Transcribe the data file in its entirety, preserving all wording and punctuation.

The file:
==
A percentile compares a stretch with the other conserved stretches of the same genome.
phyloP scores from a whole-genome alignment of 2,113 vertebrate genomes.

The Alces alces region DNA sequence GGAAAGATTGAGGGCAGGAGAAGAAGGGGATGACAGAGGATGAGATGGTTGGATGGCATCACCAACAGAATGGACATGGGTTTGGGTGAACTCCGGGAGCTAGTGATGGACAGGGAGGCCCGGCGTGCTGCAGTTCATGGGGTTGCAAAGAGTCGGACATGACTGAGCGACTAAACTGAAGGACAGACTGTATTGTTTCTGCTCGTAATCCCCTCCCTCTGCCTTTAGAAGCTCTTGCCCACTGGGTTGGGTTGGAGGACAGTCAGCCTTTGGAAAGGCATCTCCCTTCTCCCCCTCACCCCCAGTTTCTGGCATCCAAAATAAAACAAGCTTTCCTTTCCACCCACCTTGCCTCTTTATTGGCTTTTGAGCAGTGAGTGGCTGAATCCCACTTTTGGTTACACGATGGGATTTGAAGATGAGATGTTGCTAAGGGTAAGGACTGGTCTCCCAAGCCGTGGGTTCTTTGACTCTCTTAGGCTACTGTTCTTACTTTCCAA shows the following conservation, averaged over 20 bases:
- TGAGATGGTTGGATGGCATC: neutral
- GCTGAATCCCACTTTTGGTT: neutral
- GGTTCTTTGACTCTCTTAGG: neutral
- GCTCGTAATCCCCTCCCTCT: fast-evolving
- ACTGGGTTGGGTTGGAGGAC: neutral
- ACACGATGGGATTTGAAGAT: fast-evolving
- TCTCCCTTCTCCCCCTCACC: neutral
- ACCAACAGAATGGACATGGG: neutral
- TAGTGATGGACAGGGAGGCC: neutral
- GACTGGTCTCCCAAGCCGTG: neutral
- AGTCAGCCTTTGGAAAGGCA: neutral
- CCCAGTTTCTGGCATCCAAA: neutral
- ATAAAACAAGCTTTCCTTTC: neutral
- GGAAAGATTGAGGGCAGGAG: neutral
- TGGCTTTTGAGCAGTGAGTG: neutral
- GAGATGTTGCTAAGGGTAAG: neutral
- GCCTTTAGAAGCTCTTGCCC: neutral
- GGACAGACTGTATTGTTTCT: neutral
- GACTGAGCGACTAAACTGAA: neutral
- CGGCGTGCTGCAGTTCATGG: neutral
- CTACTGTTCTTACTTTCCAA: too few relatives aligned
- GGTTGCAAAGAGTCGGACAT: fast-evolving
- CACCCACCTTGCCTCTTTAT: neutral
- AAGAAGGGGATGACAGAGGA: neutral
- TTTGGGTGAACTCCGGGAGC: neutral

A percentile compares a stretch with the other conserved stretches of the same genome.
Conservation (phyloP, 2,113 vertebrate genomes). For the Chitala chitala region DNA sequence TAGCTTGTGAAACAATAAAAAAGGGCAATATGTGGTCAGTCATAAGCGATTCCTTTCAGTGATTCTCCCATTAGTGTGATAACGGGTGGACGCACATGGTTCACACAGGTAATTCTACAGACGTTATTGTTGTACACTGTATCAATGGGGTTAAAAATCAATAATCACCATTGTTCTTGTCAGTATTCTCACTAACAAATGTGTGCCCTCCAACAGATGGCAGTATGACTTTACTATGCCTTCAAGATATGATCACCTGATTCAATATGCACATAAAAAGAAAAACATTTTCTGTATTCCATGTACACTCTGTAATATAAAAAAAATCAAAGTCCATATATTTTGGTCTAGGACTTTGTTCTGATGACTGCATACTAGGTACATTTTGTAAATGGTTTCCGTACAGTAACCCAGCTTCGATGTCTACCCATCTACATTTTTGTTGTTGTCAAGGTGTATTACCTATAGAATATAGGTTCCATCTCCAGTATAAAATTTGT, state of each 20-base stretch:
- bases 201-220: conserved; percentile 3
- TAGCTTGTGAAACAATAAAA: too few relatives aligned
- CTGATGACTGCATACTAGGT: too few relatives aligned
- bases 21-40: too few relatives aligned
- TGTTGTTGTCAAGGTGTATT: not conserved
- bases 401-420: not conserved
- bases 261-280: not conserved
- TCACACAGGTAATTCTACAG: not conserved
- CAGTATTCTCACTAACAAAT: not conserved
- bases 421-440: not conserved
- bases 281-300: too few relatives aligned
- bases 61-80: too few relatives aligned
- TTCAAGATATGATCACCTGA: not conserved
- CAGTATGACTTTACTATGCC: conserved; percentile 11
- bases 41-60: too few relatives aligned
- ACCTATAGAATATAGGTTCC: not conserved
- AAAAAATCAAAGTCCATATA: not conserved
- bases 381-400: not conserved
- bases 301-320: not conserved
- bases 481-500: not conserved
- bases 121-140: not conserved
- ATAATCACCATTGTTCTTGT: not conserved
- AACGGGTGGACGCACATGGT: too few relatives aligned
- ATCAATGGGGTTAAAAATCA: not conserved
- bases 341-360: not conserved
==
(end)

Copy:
A percentile compares a stretch with the other conserved stretches of the same genome.
phyloP scores from a whole-genome alignment of 2,113 vertebrate genomes.

The Alces alces region DNA sequence GGAAAGATTGAGGGCAGGAGAAGAAGGGGATGACAGAGGATGAGATGGTTGGATGGCATCACCAACAGAATGGACATGGGTTTGGGTGAACTCCGGGAGCTAGTGATGGACAGGGAGGCCCGGCGTGCTGCAGTTCATGGGGTTGCAAAGAGTCGGACATGACTGAGCGACTAAACTGAAGGACAGACTGTATTGTTTCTGCTCGTAATCCCCTCCCTCTGCCTTTAGAAGCTCTTGCCCACTGGGTTGGGTTGGAGGACAGTCAGCCTTTGGAAAGGCATCTCCCTTCTCCCCCTCACCCCCAGTTTCTGGCATCCAAAATAAAACAAGCTTTCCTTTCCACCCACCTTGCCTCTTTATTGGCTTTTGAGCAGTGAGTGGCTGAATCCCACTTTTGGTTACACGATGGGATTTGAAGATGAGATGTTGCTAAGGGTAAGGACTGGTCTCCCAAGCCGTGGGTTCTTTGACTCTCTTAGGCTACTGTTCTTACTTTCCAA shows the following conservation, averaged over 20 bases:
- TGAGATGGTTGGATGGCATC: neutral
- GCTGAATCCCACTTTTGGTT: neutral
- GGTTCTTTGACTCTCTTAGG: neutral
- GCTCGTAATCCCCTCCCTCT: fast-evolving
- ACTGGGTTGGGTTGGAGGAC: neutral
- ACACGATGGGATTTGAAGAT: fast-evolving
- TCTCCCTTCTCCCCCTCACC: neutral
- ACCAACAGAATGGACATGGG: neutral
- TAGTGATGGACAGGGAGGCC: neutral
- GACTGGTCTCCCAAGCCGTG: neutral
- AGTCAGCCTTTGGAAAGGCA: neutral
- CCCAGTTTCTGGCATCCAAA: neutral
- ATAAAACAAGCTTTCCTTTC: neutral
- GGAAAGATTGAGGGCAGGAG: neutral
- TGGCTTTTGAGCAGTGAGTG: neutral
- GAGATGTTGCTAAGGGTAAG: neutral
- GCCTTTAGAAGCTCTTGCCC: neutral
- GGACAGACTGTATTGTTTCT: neutral
- GACTGAGCGACTAAACTGAA: neutral
- CGGCGTGCTGCAGTTCATGG: neutral
- CTACTGTTCTTACTTTCCAA: too few relatives aligned
- GGTTGCAAAGAGTCGGACAT: fast-evolving
- CACCCACCTTGCCTCTTTAT: neutral
- AAGAAGGGGATGACAGAGGA: neutral
- TTTGGGTGAACTCCGGGAGC: neutral

A percentile compares a stretch with the other conserved stretches of the same genome.
Conservation (phyloP, 2,113 vertebrate genomes). For the Chitala chitala region DNA sequence TAGCTTGTGAAACAATAAAAAAGGGCAATATGTGGTCAGTCATAAGCGATTCCTTTCAGTGATTCTCCCATTAGTGTGATAACGGGTGGACGCACATGGTTCACACAGGTAATTCTACAGACGTTATTGTTGTACACTGTATCAATGGGGTTAAAAATCAATAATCACCATTGTTCTTGTCAGTATTCTCACTAACAAATGTGTGCCCTCCAACAGATGGCAGTATGACTTTACTATGCCTTCAAGATATGATCACCTGATTCAATATGCACATAAAAAGAAAAACATTTTCTGTATTCCATGTACACTCTGTAATATAAAAAAAATCAAAGTCCATATATTTTGGTCTAGGACTTTGTTCTGATGACTGCATACTAGGTACATTTTGTAAATGGTTTCCGTACAGTAACCCAGCTTCGATGTCTACCCATCTACATTTTTGTTGTTGTCAAGGTGTATTACCTATAGAATATAGGTTCCATCTCCAGTATAAAATTTGT, state of each 20-base stretch:
- bases 201-220: conserved; percentile 3
- TAGCTTGTGAAACAATAAAA: too few relatives aligned
- CTGATGACTGCATACTAGGT: too few relatives aligned
- bases 21-40: too few relatives aligned
- TGTTGTTGTCAAGGTGTATT: not conserved
- bases 401-420: not conserved
- bases 261-280: not conserved
- TCACACAGGTAATTCTACAG: not conserved
- CAGTATTCTCACTAACAAAT: not conserved
- bases 421-440: not conserved
- bases 281-300: too few relatives aligned
- bases 61-80: too few relatives aligned
- TTCAAGATATGATCACCTGA: not conserved
- CAGTATGACTTTACTATGCC: conserved; percentile 11
- bases 41-60: too few relatives aligned
- ACCTATAGAATATAGGTTCC: not conserved
- AAAAAATCAAAGTCCATATA: not conserved
- bases 381-400: not conserved
- bases 301-320: not conserved
- bases 481-500: not conserved
- bases 121-140: not conserved
- ATAATCACCATTGTTCTTGT: not conserved
- AACGGGTGGACGCACATGGT: too few relatives aligned
- ATCAATGGGGTTAAAAATCA: not conserved
- bases 341-360: not conserved